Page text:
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A litany of troubles in special education

It was an evening of troubling data, frustrated parents, and hopeful promises from District officials who know they have a long way to go. 

This month’s School Reform Commission strategy meeting focused on the challenges posed by special education, and judging from the evening’s proceedings, they are significant. Monday's session included a look at a selection of data showing that Philadelphia ranks among the worst urban districts in the nation in terms of the academic performance of students with learning disabilities – Philadelphia’s scores fell below those of Chicago, Los Angeles, Cleveland, and Detroit on national assessments. Special education students are suspended at significantly higher rates than their classmates, and they graduate at significantly lower rates.

cross-district comparison of achievement levels for students with disabilities

 

“Those numbers are disheartening. …. We have to get better at it, and this is the beginning of the process to get better,” said Superintendent William Hite.

But after a series of presentations in which advocates and District officials explained the complex historical, legal, and procedural underpinnings of the current special education system, the conversation quickly turned to the day-to-day struggles of parents and principals for whom navigating and managing the system is a major challenge. 

“I’m highly frustrated,” said one parent. “When my son comes home, I feel like I have to teach him all over again.” 

“It’s heart-wrenching to see that only 46 percent of students with disabilities graduate,” said another. “It’s devastating.”

“I have a 4th-grade student, and she’s being taught at a kindergarten level,” said a third. “It’s understandable that only 46 percent graduate.”

Parents shared tales of confusion about the District’s many special-ed-related procedures, frustration with the quality of classroom instruction, and anger at a lack of timely responses to questions from the district’s Office of Special Education.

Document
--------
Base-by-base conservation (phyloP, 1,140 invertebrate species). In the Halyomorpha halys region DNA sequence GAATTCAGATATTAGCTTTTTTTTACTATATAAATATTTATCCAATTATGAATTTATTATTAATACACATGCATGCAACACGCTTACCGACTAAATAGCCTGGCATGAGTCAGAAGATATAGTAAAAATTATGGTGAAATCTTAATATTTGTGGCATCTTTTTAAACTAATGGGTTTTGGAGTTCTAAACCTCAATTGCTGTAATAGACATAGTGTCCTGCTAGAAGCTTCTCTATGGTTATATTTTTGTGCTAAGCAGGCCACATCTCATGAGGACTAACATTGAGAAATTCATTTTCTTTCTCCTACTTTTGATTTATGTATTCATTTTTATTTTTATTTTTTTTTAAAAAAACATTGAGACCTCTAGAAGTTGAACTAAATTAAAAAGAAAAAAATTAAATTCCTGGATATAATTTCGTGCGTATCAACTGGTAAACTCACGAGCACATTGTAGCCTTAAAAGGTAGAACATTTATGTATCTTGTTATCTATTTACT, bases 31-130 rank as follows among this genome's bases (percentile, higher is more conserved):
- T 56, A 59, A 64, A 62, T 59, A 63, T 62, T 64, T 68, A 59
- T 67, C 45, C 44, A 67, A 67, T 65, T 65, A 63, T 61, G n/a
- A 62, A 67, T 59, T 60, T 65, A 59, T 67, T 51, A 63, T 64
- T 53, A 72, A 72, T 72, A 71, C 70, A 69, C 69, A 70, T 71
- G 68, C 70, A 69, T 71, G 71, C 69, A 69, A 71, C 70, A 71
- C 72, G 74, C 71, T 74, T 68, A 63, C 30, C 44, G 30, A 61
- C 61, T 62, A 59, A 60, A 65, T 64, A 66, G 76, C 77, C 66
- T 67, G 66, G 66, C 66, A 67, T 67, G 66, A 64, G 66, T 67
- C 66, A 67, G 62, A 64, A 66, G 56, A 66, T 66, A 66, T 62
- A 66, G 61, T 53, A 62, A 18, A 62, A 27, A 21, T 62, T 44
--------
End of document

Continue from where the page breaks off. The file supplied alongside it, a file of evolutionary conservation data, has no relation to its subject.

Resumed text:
Spanish-speaking parents decried the lack of translation services. “My daughter is 5 years old. If there is a problem, she would not be able to express it,” one said. “I am truly worried as a mother, and I’m asking you for help.”

Meanwhile, school staff and advocates spoke of the shortfall of resources for students, including the lack of qualified nurses, dozens of whom were laid off last year. 

One principal, Cheryl Glaser of Fitzpatrick Elementary, provided a painfully detailed account of the impact that a twice-a-day, two-hour bus ride full of disturbances and disruptions can have on her “emotionally fragile” special education students.

Of the 27 students in Fitzpatrick’s emotional support class, Glaser said, only one is from that school's catchment; others come from all over the city, and the first is picked up by the bus at 6:30 a.m.

“The long bus ride causes one of my students to wet his pants three or four times a week,” she said. “How do we justify subjecting them to the daily debacle?” 

The problems go beyond the impact on students, Glaser said. Parents living far away struggle to make it to IEP meetings, meet their children’s teachers, or get to school for medical emergencies. Students shouldn’t have to travel so far from their neighborhoods just to get the support they need, she said. 

“I bared our dirty laundry and I apologize,” she said. “I respectfully ask the SRC to revisit these unconscionable practices.”

After Glaser spoke, Chief Academic Officer Penny Nixon promised to visit Fitzpatrick. "We will come out and visit the school and look at the transportation," she said.

Parent Robin Dominick, whose children attend Powel Elementary, warned of the impact that waves of school closures could have on the schools that remain open.  

“Our school has been affected because of the facilities master plan,” she said. “A school nearby us closed, and our special education population has tripled. … We’re trying to maintain ourselves as a high-performing school. But this is affecting us in the classroom. Please keep that in mind as you consider 40 schools.”

And Jennifer Lowman of the Education Law Center predicted that the move to a “portfolio model” could well exacerbate all these issues.

“There are so many reforms posited in the District,” she said. “Where do students with disabilities fit?” 

Translation services are an especially significant problem, she said, given the fact that special education students are required to go through so many stages of evaluation and intervention, many of which require parents to understand options and approve final decisions.